Bhubaneswar: Amid a backdrop of growing regional tensions, the urgent need for universal solidarity and the humanitarian challenge from a growing refugee crisis will come alive on Friday at a symposium centring around Soka Gakkai International President Daisaku Ikeda’s 2017 peace proposal.
Padma Vibhushan Dr. Sitakanta Mahapatra, eminent poet and literary critic and former member of the IAS, was the keynote speaker. Other speakers were Dr. Anup Kumar Dash, Director, NABARD (National Bank of Agriculture and Rural Development), Shri Jagadananda, social activist and civil society expert and Dr. Iti Samanta, eminent writer and editor of ‘The Kadambini’.
Dr.Mahapatra stated, ‘I feel happy and privileged to attend this symposium on peace since it is now the prime need of mankind. This is the objective for which Dr.Daisaku Ikeda has been doing so much over the years’.
Shri Jagadananda shared,”The SDGs, Sendai framework and Paris agreement does have a wonderful framework about how the world is going to look like in years to come. We need active citizens and a critical mass of hope to realize the framework operational.”
Dr Dash felt the need for a fundamental shift in our thinking and approach to life and happiness. He said, “We must respect the inherent dignity of all life. We should revitalise life by nurturing values of altruism, cooperation and compassion to restore peace and solidarity in society. The SDGs seek to address problems that are actually man-made. As Dr Ikeda says in the 2017 Peace Proposal, budgetary allocations and other quick solutions are not the answer. The change will only come when there is a fundamental shift in the thinking process he calls ‘human revolution’.”
Dr Samanta said, “The Upanishads stress on the concept, Vasudheiba Kutumbakam which means that the entire world is one family. Echoing this, the visually challenged Odishan Prophet Bhima Bhoi states that one should sacrifice one’s personal comfort for the betterment of society. So, the concept of solidarity and unity is deeply rooted in our culture. “A major force for good lies with the youth. They can drive the world in positive direction by countering feelings of hatred, inequality and violence. Women play a vital role in social reform for they propagate the concept of harmony.”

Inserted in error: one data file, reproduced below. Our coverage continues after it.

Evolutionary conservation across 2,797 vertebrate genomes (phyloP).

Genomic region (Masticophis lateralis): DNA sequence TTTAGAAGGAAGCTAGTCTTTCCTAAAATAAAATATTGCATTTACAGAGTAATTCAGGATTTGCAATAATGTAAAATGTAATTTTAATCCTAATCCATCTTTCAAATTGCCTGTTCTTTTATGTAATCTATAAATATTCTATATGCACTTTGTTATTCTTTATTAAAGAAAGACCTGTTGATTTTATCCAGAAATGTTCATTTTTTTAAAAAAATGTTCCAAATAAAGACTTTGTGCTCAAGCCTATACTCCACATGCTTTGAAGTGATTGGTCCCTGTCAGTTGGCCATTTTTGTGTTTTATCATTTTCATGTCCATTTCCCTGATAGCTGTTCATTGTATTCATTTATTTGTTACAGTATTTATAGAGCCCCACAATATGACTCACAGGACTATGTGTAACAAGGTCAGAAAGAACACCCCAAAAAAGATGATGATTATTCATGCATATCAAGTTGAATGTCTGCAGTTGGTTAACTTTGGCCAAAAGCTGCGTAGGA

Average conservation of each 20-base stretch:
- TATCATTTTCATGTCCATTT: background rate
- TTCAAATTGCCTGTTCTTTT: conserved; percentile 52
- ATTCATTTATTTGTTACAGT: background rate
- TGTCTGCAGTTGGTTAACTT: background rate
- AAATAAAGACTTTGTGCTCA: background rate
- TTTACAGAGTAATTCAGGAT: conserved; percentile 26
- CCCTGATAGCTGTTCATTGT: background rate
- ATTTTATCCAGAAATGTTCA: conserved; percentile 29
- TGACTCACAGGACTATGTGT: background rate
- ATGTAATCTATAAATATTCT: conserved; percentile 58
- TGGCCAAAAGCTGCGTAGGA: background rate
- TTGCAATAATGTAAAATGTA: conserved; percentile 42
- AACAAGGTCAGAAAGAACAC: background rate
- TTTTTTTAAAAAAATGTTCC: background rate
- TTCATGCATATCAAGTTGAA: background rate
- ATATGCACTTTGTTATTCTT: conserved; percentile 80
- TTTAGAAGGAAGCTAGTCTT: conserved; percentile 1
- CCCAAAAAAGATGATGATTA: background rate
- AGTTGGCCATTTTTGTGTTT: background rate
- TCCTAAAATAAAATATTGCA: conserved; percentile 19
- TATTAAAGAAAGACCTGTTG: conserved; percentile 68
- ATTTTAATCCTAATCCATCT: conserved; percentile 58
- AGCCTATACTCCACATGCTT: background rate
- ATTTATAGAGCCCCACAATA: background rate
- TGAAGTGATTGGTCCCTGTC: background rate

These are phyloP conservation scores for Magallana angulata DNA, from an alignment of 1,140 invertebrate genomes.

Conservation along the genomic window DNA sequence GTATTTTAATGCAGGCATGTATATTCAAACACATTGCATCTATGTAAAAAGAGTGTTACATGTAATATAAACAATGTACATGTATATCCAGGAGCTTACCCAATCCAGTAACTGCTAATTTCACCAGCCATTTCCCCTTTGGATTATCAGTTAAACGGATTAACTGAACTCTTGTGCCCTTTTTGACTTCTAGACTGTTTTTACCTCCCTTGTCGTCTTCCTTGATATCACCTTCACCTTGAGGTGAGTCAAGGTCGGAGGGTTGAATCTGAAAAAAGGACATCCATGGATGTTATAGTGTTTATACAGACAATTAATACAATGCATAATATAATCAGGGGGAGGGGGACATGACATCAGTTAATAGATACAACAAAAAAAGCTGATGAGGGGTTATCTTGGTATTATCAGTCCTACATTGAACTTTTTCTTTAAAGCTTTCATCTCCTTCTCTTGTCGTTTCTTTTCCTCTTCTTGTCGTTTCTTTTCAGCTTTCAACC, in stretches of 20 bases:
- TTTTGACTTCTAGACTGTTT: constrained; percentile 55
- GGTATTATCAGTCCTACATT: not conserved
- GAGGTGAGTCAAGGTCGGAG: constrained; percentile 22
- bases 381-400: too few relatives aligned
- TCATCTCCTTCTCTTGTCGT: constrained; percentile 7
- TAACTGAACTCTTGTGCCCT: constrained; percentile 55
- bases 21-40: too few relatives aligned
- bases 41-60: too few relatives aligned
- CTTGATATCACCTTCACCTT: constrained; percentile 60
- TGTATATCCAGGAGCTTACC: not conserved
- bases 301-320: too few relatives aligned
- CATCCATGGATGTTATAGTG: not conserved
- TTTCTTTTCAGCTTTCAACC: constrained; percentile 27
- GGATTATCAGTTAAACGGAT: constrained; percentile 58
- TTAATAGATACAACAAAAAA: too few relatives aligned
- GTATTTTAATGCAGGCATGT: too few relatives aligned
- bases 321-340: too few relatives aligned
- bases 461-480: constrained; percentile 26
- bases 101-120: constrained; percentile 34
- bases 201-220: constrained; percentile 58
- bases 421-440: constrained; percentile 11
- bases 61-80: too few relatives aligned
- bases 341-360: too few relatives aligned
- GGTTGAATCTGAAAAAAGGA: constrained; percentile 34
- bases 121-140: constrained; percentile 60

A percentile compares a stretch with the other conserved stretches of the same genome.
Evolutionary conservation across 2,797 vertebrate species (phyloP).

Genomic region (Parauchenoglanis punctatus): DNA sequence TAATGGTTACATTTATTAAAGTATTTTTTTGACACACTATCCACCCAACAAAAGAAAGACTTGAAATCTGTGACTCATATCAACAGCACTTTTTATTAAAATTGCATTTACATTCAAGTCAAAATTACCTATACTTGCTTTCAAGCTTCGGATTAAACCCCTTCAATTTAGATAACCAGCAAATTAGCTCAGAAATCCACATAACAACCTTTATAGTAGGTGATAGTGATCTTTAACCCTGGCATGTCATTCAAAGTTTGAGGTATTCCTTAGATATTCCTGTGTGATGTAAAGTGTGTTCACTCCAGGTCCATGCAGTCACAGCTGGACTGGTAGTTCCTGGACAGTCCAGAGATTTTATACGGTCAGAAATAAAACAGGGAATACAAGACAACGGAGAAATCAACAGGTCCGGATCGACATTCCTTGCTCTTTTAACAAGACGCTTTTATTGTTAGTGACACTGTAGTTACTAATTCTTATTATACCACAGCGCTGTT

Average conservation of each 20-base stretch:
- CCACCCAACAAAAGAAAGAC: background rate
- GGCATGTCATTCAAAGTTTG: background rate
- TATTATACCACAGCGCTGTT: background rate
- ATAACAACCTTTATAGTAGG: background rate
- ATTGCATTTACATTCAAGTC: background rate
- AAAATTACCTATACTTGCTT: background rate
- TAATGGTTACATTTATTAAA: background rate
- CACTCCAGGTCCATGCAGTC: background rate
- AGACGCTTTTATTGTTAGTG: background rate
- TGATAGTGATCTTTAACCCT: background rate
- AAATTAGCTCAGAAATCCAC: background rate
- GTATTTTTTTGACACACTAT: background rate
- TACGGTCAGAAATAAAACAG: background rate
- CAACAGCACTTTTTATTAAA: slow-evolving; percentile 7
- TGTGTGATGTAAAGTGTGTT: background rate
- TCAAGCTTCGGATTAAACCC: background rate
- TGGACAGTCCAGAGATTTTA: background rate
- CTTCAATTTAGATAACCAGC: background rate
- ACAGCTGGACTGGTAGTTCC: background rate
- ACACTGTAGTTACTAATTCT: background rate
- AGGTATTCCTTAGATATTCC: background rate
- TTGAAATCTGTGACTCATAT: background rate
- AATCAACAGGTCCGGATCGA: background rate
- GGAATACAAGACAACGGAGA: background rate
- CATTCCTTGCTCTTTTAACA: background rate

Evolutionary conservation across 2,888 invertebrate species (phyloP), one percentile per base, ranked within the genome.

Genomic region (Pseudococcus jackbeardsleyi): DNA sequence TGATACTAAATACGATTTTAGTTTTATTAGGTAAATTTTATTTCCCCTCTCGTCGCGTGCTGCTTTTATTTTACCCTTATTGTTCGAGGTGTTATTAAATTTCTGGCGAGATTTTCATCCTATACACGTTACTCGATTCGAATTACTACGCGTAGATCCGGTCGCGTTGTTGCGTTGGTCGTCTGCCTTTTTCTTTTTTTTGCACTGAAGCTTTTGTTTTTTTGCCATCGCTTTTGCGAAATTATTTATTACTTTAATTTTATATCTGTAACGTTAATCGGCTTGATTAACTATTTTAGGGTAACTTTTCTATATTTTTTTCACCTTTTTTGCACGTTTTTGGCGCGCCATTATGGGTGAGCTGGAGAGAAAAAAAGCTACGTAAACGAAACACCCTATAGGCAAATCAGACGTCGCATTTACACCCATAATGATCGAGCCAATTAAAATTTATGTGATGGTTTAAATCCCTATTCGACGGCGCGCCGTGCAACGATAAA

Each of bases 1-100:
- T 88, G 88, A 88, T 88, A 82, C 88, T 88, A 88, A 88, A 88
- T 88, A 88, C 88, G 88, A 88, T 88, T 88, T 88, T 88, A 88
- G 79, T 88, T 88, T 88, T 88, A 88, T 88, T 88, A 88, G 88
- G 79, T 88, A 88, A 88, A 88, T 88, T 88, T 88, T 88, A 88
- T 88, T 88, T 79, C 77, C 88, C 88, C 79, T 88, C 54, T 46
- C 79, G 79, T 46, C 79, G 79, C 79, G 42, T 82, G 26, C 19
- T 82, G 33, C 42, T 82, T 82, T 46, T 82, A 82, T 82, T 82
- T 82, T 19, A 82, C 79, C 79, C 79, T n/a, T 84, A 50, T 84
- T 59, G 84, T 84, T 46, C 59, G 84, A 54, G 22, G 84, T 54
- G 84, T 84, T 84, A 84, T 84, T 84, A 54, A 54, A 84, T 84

Focusing on the peace proposal, Vishesh Gupta, Chairperson Bharat Soka Gakkai said: “In these times of conflict, the human touch of reaching out and listening to the other is at a premium. There is an urgent need to establish a culture of trust, a culture of inclusiveness. President Ikeda’s current proposal addresses many of these issues, impressing on us the need to bring to the fore a culture of respect for the other.”
Going further Mr. Gupta quotes President Ikeda and said: “The world is not simply a collection of states, nor is it composed solely of religions and civilizations. Our living, breathing world is woven of the endeavours of countless human beings, … but no two of whom are the same.
“To view and judge others only through the prism of religion or ethnicity distorts the rich reality we each possess as individuals. In contrast, when we develop a deep appreciation, through our individual friendships, of each other’s unique value, differences of ethnicity or religion are illuminated by the dignity and worth of that friend and shine as the value of diversity.”
In his recent peace proposal titled “The Global Solidarity of Youth: Ushering in a New Era of Hope,” Dr Ikeda says that the world should go beyond looking at the problem of displaced persons in terms of numbers and build truly just and inclusive societies. Towards that end, he has proposed that such people should be given the opportunity to directly work in areas that help others who have been forcibly dislocated.
Further, Dr Ikeda has urged the United Nations and the world’s universities to work together to create educational opportunities for refugee youth, says Dr Ikeda. Despite the many challenges to achieving global peace, Dr Ikeda says he is “not pessimistic about humanity’s future” because of his faith in “our world’s young people, each of whom embodies hope and the possibility of a better future.”
Each year President Ikeda formulates a peace proposal that goes beyond diagnosing obstacles to providing pragmatic solutions based on humanism and nurturing of people-to- people contacts.